It was his prerogative to try to find this type of wine, and I wasn’t trying to convince him otherwise, I was just trying to aware him against globalization of taste and production. The way I see things, it is my prerogative as a conscientious wine buyer and wine boutique store manager not to fall in the globalization system of wines made from more international grape varieties in countries where you can still find unbelievably good wines made with indigenous grapes.

Naturally as the grandson of a winemaker from a small appellation, I will camp on my position for as long as I can on that subject. It is also my duty as a Sommelier and educated wine buyer to guide my customers towards the right wine that correspond to their taste and budget, but it is also my prerogative to also indicate when my customers are making less adequate choices and explain them why I think this way. Most generally agree, some disagree but at the end we always find a compromise ground on which we can discuss openly in order to make a final decision regarding the appropriate wine to buy to suit their need.

He didn’t agree or disagree but was obviously irritated by my answer. I told him that it wasn’t in the spirit of the store to buy such wine because we were trying to avoid globalization of taste and the spread of international grapes; that we were focusing on smaller artisanal producers often organic, biodynamic, sustainable or/and natural, which craft excellent wine gems with indigenous local grapes reflecting the unique characteristics of the terroir and the region of origin. Therefore, I insisted on the fact that we were not interested to buy such wine that could be interpreted as more international or commercial with lack of focus on the local market and the typicity of the country/region of origin.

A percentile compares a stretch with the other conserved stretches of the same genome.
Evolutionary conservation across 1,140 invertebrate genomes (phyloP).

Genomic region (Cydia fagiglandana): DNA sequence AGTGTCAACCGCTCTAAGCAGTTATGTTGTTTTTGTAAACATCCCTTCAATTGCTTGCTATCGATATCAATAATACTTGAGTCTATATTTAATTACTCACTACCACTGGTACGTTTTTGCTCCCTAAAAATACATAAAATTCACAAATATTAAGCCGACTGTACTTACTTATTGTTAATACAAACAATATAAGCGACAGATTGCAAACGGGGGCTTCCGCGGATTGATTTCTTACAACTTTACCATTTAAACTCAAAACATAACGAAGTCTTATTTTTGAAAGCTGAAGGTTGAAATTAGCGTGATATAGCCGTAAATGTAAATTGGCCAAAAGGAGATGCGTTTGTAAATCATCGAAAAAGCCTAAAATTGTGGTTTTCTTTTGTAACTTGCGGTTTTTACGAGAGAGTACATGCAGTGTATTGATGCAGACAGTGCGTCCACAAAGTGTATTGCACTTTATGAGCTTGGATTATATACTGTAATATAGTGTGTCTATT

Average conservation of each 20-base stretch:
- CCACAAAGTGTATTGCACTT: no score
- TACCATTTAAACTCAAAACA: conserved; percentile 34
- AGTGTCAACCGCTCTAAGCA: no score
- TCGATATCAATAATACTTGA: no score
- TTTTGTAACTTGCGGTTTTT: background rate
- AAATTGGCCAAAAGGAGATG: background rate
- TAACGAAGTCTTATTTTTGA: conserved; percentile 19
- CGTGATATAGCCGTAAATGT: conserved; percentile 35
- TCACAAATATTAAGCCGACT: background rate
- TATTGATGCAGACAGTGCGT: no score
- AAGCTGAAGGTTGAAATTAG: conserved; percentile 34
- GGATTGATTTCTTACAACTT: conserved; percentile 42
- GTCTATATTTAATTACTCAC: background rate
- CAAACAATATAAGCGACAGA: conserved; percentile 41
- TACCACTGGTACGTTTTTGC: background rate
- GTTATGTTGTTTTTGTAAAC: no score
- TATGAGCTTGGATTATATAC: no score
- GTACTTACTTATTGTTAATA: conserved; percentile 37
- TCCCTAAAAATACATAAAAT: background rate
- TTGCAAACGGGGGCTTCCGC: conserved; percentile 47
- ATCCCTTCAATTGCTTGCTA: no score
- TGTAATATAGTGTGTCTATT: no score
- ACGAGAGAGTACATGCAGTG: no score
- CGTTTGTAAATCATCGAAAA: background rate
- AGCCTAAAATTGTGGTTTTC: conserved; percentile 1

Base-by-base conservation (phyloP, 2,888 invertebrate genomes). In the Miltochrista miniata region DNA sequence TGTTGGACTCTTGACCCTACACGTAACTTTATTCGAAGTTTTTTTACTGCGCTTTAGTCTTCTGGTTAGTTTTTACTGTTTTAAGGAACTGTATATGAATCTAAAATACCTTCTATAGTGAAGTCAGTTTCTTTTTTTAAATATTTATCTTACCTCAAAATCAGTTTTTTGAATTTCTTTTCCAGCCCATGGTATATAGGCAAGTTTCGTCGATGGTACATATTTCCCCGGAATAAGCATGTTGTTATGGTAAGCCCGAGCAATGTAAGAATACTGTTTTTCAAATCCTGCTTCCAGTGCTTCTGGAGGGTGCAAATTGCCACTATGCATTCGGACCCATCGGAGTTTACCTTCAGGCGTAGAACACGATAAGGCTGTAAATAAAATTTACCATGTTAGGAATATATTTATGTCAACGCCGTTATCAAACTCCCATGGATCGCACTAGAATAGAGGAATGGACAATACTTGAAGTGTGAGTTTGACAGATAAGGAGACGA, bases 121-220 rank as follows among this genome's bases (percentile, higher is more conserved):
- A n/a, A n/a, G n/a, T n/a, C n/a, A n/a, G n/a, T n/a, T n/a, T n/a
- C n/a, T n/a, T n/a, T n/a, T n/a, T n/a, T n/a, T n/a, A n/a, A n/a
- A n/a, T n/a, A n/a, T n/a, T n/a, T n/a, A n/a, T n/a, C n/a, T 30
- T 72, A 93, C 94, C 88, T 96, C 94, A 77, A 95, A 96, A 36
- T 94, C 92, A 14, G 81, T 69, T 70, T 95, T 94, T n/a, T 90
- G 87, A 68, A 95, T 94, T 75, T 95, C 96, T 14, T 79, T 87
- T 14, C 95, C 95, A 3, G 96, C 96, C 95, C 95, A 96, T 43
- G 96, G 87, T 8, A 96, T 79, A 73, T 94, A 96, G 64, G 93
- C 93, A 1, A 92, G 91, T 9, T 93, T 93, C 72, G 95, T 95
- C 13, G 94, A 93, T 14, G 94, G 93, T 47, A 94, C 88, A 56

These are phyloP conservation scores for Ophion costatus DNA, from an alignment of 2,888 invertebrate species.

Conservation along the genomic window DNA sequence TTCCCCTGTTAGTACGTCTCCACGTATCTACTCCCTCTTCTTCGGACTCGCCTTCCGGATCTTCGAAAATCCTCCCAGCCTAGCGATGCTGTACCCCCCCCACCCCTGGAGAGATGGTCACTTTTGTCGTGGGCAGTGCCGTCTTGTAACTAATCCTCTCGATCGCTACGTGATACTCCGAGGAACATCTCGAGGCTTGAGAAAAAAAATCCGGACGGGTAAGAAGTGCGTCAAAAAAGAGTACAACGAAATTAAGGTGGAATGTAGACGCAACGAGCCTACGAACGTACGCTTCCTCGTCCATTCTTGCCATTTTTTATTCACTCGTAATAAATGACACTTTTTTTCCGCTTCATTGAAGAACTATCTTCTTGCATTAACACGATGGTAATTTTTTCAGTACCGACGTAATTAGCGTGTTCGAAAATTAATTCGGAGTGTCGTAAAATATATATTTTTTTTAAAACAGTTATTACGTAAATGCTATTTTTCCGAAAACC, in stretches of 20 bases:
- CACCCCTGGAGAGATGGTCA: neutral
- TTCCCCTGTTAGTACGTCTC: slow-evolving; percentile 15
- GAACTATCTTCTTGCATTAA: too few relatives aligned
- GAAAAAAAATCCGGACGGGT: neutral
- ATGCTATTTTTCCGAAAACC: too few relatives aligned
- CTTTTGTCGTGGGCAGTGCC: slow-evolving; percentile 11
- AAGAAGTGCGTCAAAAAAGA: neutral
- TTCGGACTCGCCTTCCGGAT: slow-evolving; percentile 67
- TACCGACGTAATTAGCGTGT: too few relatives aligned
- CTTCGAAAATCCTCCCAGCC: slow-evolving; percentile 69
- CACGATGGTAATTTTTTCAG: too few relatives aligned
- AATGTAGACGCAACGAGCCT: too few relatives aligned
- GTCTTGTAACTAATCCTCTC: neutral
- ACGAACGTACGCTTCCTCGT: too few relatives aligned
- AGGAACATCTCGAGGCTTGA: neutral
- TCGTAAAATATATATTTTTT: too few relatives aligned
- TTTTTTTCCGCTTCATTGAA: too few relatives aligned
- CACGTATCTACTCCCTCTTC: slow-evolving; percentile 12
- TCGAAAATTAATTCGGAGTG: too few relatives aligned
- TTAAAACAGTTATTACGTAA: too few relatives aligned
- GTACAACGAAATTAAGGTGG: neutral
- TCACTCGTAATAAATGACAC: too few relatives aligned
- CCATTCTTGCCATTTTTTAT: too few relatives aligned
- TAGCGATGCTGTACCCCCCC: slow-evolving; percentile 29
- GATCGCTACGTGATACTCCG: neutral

Although I wasn’t trying to be, it was may be rude of me to answer like that, but I had good reasons for it. He obviously didn’t understand them and was offended by my remark. As he was leaving the store, he told me that it was a weird way from me to introduce the store to customers. It is just a matter of opinion and what we believe should be on our shelves in order to stand behind each label, bottles and wines that we buy.

It wasn’t intended, but I may have come a little off on this one because he obviously couldn’t understand why I had no interest or intention on buying such a wine, which, for me, represents no interest, even as great as it could be. I could have ordered it if he was a repeat or regular customer, and if I was sure that I could sell the rest of the other bottles; but I usually seldom buying a full case just to sell 1 or 2 bottles and for the rest of the bottles to seat on the shelves forever due to no interest. Consequently, He rushed out of the store without a goodbye and definitely no thank you either.